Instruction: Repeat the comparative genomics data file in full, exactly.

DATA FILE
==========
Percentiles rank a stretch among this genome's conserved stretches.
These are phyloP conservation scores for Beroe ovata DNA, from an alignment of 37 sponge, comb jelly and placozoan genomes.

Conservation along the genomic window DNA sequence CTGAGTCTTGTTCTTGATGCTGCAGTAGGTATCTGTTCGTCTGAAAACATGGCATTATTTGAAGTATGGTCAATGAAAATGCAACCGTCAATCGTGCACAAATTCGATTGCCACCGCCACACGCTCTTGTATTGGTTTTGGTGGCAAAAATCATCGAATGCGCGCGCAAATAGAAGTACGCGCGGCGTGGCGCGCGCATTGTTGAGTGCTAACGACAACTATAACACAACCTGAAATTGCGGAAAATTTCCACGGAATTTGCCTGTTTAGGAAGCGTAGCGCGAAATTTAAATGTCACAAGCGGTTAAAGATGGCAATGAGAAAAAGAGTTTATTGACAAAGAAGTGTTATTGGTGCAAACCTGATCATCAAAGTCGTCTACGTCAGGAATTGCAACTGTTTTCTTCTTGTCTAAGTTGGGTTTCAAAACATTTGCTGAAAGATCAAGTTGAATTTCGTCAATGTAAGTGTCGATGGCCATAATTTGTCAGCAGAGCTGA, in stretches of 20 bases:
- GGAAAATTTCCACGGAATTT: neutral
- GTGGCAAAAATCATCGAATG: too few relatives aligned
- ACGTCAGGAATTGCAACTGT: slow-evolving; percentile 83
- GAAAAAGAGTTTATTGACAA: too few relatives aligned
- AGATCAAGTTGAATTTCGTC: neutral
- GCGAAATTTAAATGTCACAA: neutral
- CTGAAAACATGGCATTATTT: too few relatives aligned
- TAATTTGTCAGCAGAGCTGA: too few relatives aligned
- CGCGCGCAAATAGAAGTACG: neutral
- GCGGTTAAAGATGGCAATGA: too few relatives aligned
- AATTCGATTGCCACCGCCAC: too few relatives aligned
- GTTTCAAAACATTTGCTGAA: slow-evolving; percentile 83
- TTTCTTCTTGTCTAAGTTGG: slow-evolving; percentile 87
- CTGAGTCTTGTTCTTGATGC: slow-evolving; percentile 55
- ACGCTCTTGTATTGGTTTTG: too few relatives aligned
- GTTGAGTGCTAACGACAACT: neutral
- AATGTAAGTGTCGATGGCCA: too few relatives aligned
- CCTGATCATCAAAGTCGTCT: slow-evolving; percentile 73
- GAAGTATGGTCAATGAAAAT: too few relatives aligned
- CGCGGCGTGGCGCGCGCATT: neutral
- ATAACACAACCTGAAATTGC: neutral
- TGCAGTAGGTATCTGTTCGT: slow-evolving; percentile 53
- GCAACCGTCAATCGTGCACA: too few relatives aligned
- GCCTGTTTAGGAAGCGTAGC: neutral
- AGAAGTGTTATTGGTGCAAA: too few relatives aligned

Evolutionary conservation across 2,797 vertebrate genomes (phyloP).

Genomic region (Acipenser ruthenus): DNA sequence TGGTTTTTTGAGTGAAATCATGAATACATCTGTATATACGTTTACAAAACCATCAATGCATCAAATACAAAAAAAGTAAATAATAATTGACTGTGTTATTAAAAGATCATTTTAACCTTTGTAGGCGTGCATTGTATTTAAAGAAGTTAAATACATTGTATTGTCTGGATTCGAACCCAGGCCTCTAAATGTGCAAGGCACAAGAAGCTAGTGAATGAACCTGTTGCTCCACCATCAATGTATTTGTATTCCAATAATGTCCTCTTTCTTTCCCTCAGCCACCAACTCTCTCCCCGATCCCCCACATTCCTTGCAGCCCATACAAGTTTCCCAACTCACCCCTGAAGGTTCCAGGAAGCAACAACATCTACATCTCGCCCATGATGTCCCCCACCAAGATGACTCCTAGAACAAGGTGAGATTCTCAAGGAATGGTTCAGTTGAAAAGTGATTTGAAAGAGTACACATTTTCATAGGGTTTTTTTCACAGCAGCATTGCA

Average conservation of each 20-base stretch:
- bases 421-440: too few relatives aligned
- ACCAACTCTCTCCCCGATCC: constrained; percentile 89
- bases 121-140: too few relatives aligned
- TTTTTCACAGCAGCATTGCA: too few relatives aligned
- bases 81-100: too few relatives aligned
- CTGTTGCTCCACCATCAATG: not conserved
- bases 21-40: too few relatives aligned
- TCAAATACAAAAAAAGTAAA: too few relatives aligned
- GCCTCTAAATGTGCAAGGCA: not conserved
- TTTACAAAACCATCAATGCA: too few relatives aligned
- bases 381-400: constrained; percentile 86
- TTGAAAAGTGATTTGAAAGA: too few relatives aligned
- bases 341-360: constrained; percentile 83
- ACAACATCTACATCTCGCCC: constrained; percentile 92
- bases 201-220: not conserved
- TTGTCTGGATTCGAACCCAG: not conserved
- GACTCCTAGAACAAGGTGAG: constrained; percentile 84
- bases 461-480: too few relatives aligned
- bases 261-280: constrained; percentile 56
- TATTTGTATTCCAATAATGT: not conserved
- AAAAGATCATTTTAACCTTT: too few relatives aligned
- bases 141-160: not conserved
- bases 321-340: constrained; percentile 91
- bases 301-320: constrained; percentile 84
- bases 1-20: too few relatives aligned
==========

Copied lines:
Percentiles rank a stretch among this genome's conserved stretches.
These are phyloP conservation scores for Beroe ovata DNA, from an alignment of 37 sponge, comb jelly and placozoan genomes.

Conservation along the genomic window DNA sequence CTGAGTCTTGTTCTTGATGCTGCAGTAGGTATCTGTTCGTCTGAAAACATGGCATTATTTGAAGTATGGTCAATGAAAATGCAACCGTCAATCGTGCACAAATTCGATTGCCACCGCCACACGCTCTTGTATTGGTTTTGGTGGCAAAAATCATCGAATGCGCGCGCAAATAGAAGTACGCGCGGCGTGGCGCGCGCATTGTTGAGTGCTAACGACAACTATAACACAACCTGAAATTGCGGAAAATTTCCACGGAATTTGCCTGTTTAGGAAGCGTAGCGCGAAATTTAAATGTCACAAGCGGTTAAAGATGGCAATGAGAAAAAGAGTTTATTGACAAAGAAGTGTTATTGGTGCAAACCTGATCATCAAAGTCGTCTACGTCAGGAATTGCAACTGTTTTCTTCTTGTCTAAGTTGGGTTTCAAAACATTTGCTGAAAGATCAAGTTGAATTTCGTCAATGTAAGTGTCGATGGCCATAATTTGTCAGCAGAGCTGA, in stretches of 20 bases:
- GGAAAATTTCCACGGAATTT: neutral
- GTGGCAAAAATCATCGAATG: too few relatives aligned
- ACGTCAGGAATTGCAACTGT: slow-evolving; percentile 83
- GAAAAAGAGTTTATTGACAA: too few relatives aligned
- AGATCAAGTTGAATTTCGTC: neutral
- GCGAAATTTAAATGTCACAA: neutral
- CTGAAAACATGGCATTATTT: too few relatives aligned
- TAATTTGTCAGCAGAGCTGA: too few relatives aligned
- CGCGCGCAAATAGAAGTACG: neutral
- GCGGTTAAAGATGGCAATGA: too few relatives aligned
- AATTCGATTGCCACCGCCAC: too few relatives aligned
- GTTTCAAAACATTTGCTGAA: slow-evolving; percentile 83
- TTTCTTCTTGTCTAAGTTGG: slow-evolving; percentile 87
- CTGAGTCTTGTTCTTGATGC: slow-evolving; percentile 55
- ACGCTCTTGTATTGGTTTTG: too few relatives aligned
- GTTGAGTGCTAACGACAACT: neutral
- AATGTAAGTGTCGATGGCCA: too few relatives aligned
- CCTGATCATCAAAGTCGTCT: slow-evolving; percentile 73
- GAAGTATGGTCAATGAAAAT: too few relatives aligned
- CGCGGCGTGGCGCGCGCATT: neutral
- ATAACACAACCTGAAATTGC: neutral
- TGCAGTAGGTATCTGTTCGT: slow-evolving; percentile 53
- GCAACCGTCAATCGTGCACA: too few relatives aligned
- GCCTGTTTAGGAAGCGTAGC: neutral
- AGAAGTGTTATTGGTGCAAA: too few relatives aligned

Evolutionary conservation across 2,797 vertebrate genomes (phyloP).

Genomic region (Acipenser ruthenus): DNA sequence TGGTTTTTTGAGTGAAATCATGAATACATCTGTATATACGTTTACAAAACCATCAATGCATCAAATACAAAAAAAGTAAATAATAATTGACTGTGTTATTAAAAGATCATTTTAACCTTTGTAGGCGTGCATTGTATTTAAAGAAGTTAAATACATTGTATTGTCTGGATTCGAACCCAGGCCTCTAAATGTGCAAGGCACAAGAAGCTAGTGAATGAACCTGTTGCTCCACCATCAATGTATTTGTATTCCAATAATGTCCTCTTTCTTTCCCTCAGCCACCAACTCTCTCCCCGATCCCCCACATTCCTTGCAGCCCATACAAGTTTCCCAACTCACCCCTGAAGGTTCCAGGAAGCAACAACATCTACATCTCGCCCATGATGTCCCCCACCAAGATGACTCCTAGAACAAGGTGAGATTCTCAAGGAATGGTTCAGTTGAAAAGTGATTTGAAAGAGTACACATTTTCATAGGGTTTTTTTCACAGCAGCATTGCA

Average conservation of each 20-base stretch:
- bases 421-440: too few relatives aligned
- ACCAACTCTCTCCCCGATCC: constrained; percentile 89
- bases 121-140: too few relatives aligned
- TTTTTCACAGCAGCATTGCA: too few relatives aligned
- bases 81-100: too few relatives aligned
- CTGTTGCTCCACCATCAATG: not conserved
- bases 21-40: too few relatives aligned
- TCAAATACAAAAAAAGTAAA: too few relatives aligned
- GCCTCTAAATGTGCAAGGCA: not conserved
- TTTACAAAACCATCAATGCA: too few relatives aligned
- bases 381-400: constrained; percentile 86
- TTGAAAAGTGATTTGAAAGA: too few relatives aligned
- bases 341-360: constrained; percentile 83
- ACAACATCTACATCTCGCCC: constrained; percentile 92
- bases 201-220: not conserved
- TTGTCTGGATTCGAACCCAG: not conserved
- GACTCCTAGAACAAGGTGAG: constrained; percentile 84
- bases 461-480: too few relatives aligned
- bases 261-280: constrained; percentile 56
- TATTTGTATTCCAATAATGT: not conserved
- AAAAGATCATTTTAACCTTT: too few relatives aligned
- bases 141-160: not conserved
- bases 321-340: constrained; percentile 91
- bases 301-320: constrained; percentile 84
- bases 1-20: too few relatives aligned